2022’s Cascade is the first volume in Rachel A. Rosen’s The Sleep of Reason near-future fantasy apocalypse series.
Everyone with even a rudimentary education knew about climate change, ocean acidification, and sea level rise. However, the sudden outburst of actual magic twenty years ago (the Cascade) came as a total surprise. Reactions varied from country to country, region to region. Vasai Singh saved Indian cities by elevating them above the flood waters, while the US collapsed into a patchwork of smaller nations unpleasant in various ways. Canada? Canada continued on with business as normally as possible, under the circumstances.
At least for the moment.
The Party1 would like to think of itself a sort of natural ruling party. The sad fact is that it would not have clawed its way up from obscurity to dominance without the assistance of foul-mouthed MAI (magic-affected individual) AKA Party wizard Ian Mallory. Ian Mallory is plagued with endless visions of every possible future, a talent he has used to lead the Party intothe future. It now forms the government.
Mallory can only work with the materials at hand. Ideally the Party would be led by a grand heroic figure behind whom Canada could rally. The Party is actually led by Prime Minister Patrice Abel, whose talent for needless, pointless scandals is remarkable.
Past prime ministers in Abel’s situation have prevailed because their opposition was even more uninspiring. To an extent, this is true of Abel’s opposition. However, this Opposition is backed by relentless media mogul Reid Curtis. Family-Compact-descended Reid has a wealth of resources, all of which he is willing to use to pry the Party out of power.
Abel faces an election; remaining at 24 Sussex (the prime minister’s residence) depends on Mallory’s ability to foresee the path between the now the Party has and the tomorrowit wants. However, Mallory has not been entirely forthcoming. Not only is there no path to victory for the Party, all roads forward lead to a magical apocalypse that will make the Cascade look like a sneeze. Not only can Mallory not save Abel or the Party, he cannot even save himself or the world. All he can do is look for the least bad future reachable from the present they are in.
Canadians are about to discover that elections do matter, that both sides are not the same, and that the line between good old comfortable, tolerant Canada and a mass-murdering state no better than the US does not exist.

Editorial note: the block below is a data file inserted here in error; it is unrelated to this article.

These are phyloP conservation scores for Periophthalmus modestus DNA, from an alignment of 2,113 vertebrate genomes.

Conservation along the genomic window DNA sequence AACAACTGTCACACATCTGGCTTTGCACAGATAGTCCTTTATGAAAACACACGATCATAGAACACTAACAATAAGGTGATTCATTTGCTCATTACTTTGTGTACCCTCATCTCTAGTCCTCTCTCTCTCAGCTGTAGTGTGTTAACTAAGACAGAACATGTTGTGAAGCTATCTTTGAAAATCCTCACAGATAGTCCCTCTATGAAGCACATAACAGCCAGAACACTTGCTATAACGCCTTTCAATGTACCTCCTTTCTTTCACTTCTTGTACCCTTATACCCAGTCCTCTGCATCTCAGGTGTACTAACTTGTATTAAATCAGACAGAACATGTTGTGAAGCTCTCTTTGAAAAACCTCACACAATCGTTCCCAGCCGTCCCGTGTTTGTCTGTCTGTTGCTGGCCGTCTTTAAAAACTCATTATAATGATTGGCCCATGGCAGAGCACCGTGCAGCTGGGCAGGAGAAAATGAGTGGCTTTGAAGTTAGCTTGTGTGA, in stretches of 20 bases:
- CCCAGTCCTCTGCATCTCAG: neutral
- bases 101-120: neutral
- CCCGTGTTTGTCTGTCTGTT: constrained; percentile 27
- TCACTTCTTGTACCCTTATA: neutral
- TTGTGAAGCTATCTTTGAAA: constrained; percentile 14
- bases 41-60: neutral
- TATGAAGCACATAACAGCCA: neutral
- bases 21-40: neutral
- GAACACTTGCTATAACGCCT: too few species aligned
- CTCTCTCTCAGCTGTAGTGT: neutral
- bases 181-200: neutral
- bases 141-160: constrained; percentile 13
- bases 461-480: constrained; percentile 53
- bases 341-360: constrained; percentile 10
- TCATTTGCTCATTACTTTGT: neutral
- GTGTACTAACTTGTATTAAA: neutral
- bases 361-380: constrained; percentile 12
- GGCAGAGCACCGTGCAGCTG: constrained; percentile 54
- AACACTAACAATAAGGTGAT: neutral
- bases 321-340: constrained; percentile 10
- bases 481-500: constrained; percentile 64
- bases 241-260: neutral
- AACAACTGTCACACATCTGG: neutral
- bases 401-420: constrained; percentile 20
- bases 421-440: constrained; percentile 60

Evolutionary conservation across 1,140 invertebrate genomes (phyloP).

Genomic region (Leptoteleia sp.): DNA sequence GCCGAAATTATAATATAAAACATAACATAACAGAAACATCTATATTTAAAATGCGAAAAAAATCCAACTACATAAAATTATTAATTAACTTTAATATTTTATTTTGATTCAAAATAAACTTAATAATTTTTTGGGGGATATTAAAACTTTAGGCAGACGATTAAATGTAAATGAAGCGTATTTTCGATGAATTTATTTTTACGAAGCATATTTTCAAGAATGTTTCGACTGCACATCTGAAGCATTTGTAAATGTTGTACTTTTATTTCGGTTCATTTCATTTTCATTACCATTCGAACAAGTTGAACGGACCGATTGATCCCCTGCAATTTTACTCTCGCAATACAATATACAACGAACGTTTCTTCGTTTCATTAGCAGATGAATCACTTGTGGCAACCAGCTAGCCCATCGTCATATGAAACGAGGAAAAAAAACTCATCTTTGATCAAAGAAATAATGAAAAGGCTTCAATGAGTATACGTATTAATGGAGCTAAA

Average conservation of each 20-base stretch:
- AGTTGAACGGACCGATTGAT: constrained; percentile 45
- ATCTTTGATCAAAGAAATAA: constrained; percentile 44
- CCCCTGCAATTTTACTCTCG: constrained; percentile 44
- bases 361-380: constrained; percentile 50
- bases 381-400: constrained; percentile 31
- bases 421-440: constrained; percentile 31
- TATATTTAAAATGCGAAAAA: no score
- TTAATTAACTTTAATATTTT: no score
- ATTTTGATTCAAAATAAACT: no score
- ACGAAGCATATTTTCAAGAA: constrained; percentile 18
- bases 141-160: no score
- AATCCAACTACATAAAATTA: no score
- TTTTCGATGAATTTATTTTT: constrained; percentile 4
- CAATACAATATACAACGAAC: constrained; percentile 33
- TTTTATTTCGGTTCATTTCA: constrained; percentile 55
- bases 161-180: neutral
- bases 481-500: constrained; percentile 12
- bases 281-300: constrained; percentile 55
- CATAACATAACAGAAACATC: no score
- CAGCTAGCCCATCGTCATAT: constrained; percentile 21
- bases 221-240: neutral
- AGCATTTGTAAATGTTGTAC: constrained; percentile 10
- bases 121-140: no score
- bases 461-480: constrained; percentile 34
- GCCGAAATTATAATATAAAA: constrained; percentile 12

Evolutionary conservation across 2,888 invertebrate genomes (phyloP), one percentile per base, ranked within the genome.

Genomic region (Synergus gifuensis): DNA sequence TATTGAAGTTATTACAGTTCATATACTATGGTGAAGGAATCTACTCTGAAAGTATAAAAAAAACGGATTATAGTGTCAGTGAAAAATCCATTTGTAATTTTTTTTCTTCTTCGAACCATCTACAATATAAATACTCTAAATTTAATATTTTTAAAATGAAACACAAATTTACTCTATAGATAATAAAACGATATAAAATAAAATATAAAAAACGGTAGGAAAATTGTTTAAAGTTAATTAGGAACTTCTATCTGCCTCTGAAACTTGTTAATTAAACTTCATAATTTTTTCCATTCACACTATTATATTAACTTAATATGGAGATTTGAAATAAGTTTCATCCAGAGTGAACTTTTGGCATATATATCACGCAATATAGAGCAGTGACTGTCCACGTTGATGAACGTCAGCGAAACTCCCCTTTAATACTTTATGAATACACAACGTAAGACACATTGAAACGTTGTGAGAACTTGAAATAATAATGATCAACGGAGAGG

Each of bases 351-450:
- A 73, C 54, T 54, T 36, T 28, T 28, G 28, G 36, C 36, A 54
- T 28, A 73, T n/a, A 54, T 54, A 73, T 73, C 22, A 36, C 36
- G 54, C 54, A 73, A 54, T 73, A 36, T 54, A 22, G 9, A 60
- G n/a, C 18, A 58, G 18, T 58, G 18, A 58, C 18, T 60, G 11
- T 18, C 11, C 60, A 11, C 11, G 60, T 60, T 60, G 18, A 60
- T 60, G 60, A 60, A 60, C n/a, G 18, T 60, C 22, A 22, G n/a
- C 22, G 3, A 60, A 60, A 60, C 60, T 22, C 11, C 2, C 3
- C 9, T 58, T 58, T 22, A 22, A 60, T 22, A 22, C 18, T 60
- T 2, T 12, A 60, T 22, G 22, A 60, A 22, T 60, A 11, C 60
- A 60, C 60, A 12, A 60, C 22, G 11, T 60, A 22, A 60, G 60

Imagine a Canadian version of the TV show The Thick of It, set in Canada, where Malcolm Tucker isn’t an obscenity-spewing Scottish PR mavin, but an equally foul-mouthed Newfoundlander who just happens to be an actual wizard. Also the whole world is on fire, and the only people not arguing over which colour dixie cup of water should be used to extinguish the fire are the people reaching for jerry-cans full of naphtha.
This is as Canadian as a child’s unmarked grave near a shuttered residential school and not just because it mentions the Family Compact by name. Some of the details of the crises facing Abel may seem a bit peculiar to persons unaccustomed to Westminster-style parliamentary democracies, as well to others whose versions of Westminster-style parliamentary democracies have moved past the point where scandal has any effect on the ruling oligarch’s clutch on the prime minister’s office. Canadians will find this all very comfortingfamiliar. Non-Canadians can use Wikipedia to familiarize themselves with how our government works.
There are in fact a lot more characters in this book than noted above. Some readers may be a little worried at the beginning that they will never be able to keep the whole cast in short-term memory. Be patient! This is not a forgiving narrative and it becomes much, much easier to remember those still living by the time the novel reaches its grim end. In that context, it’s a bit of a pity that the author makes us care about so many characters before their unpleasant demises.
Readers hoping for something along the lines of a Roberson Davies comic novel or an uplifting Lucy Maud Montgomery coming-of-age novel should look elsewhere. In fact, the novel falls somewhat short of The Handmaid’s Tale optimism, since there’s no afterword from any Gileadean Research Association assuring the reader that the former dystopia has become a historical footnote of interest only to academics. Sometimes there are no good choices (or people go out of their way to make bad choices) and all the survivors can do is live with the consequences for as long as they can. Not a lot of comfort here — but at least this book may help some readers reckon with the days to come on more levels than they otherwise might have.
A note on titles: ideally, a title should be searchable on its own. In this case, if you do not care to use the links below, you will have to remember to include the author’s name in the search.
1: Neither the Party nor its Opposition are named. Feel free to imagine:
- the Party as any of the Canadian mediocre centre-left parties whose half-hearted efforts to mitigate calamity would be damned as flagrant communism by Fox News;
- the Opposition as any of the Canadian coalitions of would-be theocrats, resource-extractors, bigots, one percenters, and genocide enthusiasts.